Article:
The effect of training problem-based learning on the quality-of-life symptom scales in patients suffering from breast cancer.
J Family Med Prim Care. 2018 Nov-Dec;7(6):1203-1208
Authors: Feizi H, Tajreh RV, Manesh NR
Background and Aim: Breast cancer is one of the most common cancers and most deadly malignancies among the women all over the world. The diagnosis, treatment, and complications arising from this cancer bring about numerous physical, mental, and social complications as well reduced quality of life in these patients. The present study aims at investigating the effect of training problem-based learning on the quality-of-life symptom scales in patients suffering from breast cancer.
Materials and Methods: In a randomized controlled clinical trial, 50 breast cancer patients hospitalized in the oncology ward of Tohid Hospital of Sanandaj, Iran. The patients were randomly divided into two groups: experimental and control. Experimental group patients were trained according to problem-based learning, but no specific measure was conducted on control group patients. Right after the training course, the patients' quality of life was measured once more by using the abovementioned questionnaires, and the data collected were analyzed by using statistical tests.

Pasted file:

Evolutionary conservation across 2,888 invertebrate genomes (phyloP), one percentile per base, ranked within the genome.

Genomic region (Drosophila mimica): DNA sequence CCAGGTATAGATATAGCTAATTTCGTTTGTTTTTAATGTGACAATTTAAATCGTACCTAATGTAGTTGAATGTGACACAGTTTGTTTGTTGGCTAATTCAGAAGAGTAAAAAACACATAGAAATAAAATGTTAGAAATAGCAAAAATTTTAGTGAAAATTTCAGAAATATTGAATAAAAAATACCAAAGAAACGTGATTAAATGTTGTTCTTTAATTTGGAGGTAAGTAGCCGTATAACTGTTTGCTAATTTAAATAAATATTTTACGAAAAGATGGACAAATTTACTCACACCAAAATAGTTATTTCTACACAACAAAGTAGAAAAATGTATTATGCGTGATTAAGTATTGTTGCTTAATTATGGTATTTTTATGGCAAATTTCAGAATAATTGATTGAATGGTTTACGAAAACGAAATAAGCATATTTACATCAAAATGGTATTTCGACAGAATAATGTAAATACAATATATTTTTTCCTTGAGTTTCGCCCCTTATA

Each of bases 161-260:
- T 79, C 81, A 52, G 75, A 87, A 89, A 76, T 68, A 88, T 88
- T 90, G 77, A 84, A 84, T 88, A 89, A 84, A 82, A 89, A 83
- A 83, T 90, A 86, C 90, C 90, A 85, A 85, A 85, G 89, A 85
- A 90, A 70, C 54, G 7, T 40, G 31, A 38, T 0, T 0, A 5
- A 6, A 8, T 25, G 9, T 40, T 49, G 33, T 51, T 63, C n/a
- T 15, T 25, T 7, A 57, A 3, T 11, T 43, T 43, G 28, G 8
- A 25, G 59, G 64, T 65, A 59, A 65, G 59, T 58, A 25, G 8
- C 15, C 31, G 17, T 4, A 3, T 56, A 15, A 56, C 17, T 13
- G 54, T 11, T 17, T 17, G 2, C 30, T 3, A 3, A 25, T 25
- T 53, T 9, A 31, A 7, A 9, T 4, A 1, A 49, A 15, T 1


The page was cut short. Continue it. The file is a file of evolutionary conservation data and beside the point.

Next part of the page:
Results: The mean age of the samples was 44.22 ± 10.32. The findings of the study indicate that there was a significant statistical difference between the two groups in the quality-of-life symptom scales before the intervention and after conducting it (P < 0.05). Moreover, as for the breast cancer-specific quality-of-life symptom scales, there was no significant statistical difference between the two groups both before and after the intervention (P < 0.05).
Conclusion: The findings obtained in the present study indicate that training problem-based learning had a positive effect on the quality-of-life symptom scales in women suffering from breast cancer. This training method can be applied as a part of normal measures taken for the patients alongside other medical measures.
PMID: 30613498 [PubMed]